Are regenerative meat and low-carbon beef the ‘clean coal’ of the food industry?
With consumers becoming more aware of the environmental impact of their food choices, particularly those related to animal agriculture, terms such as ‘regenerative meat’ and ‘low-carbon beef’ have gained prominence in recent months as meat producers try to make their offerings appear more sustainable. Consumers are then faced with a crucial question: how does the consumption of ‘regenerative meat’ and ‘low-carbon beef’ compare with plant-based foods in terms of combating the climate crisis?
‘Regenerative meat’ is still a relatively new term that is vaguely defined while ‘low-carbon beef’ has a clearer definition. The former broadly refers to animal proteins produced by farmers practising regenerative agriculture. Regenerative farming methods are believed to mitigate climate change by diversifying crops in order to restore soil health and maximise carbon capture. To be classified as ‘regenerative meat’, production usually has to meet specific criteria in two other areas, namely animal welfare and social fairness towards workers. On the other hand, in the US, beef raised in a way that emits 10% less greenhouse gas emissions (GHGs) than the industry baseline can receive certification as ‘low carbon’ by a private company called Low Carbon Beef.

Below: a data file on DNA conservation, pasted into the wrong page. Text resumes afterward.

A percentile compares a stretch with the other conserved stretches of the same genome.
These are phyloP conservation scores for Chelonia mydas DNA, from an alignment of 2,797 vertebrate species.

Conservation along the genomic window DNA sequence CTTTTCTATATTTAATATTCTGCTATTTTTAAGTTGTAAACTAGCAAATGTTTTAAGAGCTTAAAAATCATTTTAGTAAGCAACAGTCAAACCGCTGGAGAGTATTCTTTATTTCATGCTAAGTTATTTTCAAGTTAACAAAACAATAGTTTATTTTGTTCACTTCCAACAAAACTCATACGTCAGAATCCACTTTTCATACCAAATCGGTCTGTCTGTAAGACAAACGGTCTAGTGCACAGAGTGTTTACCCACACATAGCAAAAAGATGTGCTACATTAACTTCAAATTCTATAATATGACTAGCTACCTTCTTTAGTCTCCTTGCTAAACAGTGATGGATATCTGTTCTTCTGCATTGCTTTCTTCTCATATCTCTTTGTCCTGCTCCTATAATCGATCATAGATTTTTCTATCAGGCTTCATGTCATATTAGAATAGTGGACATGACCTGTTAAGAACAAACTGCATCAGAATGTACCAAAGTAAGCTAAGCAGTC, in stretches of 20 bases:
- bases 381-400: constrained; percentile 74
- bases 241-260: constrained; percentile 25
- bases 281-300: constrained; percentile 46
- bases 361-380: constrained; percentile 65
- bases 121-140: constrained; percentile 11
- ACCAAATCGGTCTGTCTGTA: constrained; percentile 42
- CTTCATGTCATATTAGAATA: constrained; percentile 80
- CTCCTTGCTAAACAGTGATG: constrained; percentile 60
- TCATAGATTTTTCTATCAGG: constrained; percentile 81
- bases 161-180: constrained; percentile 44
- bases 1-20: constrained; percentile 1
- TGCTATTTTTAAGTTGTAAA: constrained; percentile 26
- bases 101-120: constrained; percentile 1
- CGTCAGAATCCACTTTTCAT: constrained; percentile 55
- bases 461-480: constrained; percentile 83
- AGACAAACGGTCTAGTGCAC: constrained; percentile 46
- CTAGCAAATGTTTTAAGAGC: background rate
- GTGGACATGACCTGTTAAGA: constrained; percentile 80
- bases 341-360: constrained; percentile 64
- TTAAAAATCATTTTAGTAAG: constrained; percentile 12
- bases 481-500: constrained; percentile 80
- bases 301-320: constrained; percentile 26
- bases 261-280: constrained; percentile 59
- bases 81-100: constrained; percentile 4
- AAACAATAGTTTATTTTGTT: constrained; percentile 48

These new methods of meat production have stirred up a heated debate. Supporters consider them opening up possibilities for a more sustainable and just food system, while opposition groups say that meat producers are simply greenwashing and misleading consumers into thinking that meat can be produced sustainably. ‘Regenerative meat’ and ‘low-carbon beef’ are the ‘clean coal’ of the food industry, providing false justifications for the overconsumption of meat and dairy.There are currently no regulations or labelling systems in place to ensure that such meat is a sustainable source of protein. Moreover, ‘regenerative meat’ and ‘low-carbon beef’ carry high price tags which only the better-off can afford, much like meat that is labelled as ‘organic’ or ‘antibiotic-free’.
Time and again, climate scientists and experts have reiterated that cutting down on meat is one of the most impactful ways that individuals can help to mitigate the climate emergency. The United Nations has repeatedly urged for a global switch to a plant-centric diet. Dr Hannah Ritchie, Head of Research at Our World in Data, writes that “less meat is nearly always better than sustainable meat, to reduce your carbon footprint” since plant-based protein sources generally have a lower environmental footprint than the lowest-impact meat products, despite widely differing farming practices.
What can you do?
You can find out more about the climate emissions of various protein-rich foods at Our World in Data. Rather than paying premium prices for products that claim to be ‘sustainable’. you can slash your food-related emissions by up to 50% simply by embracing a plant-centric diet. Take the Diet Change Not Climate Change pledge now and commit to a climate-friendly diet.
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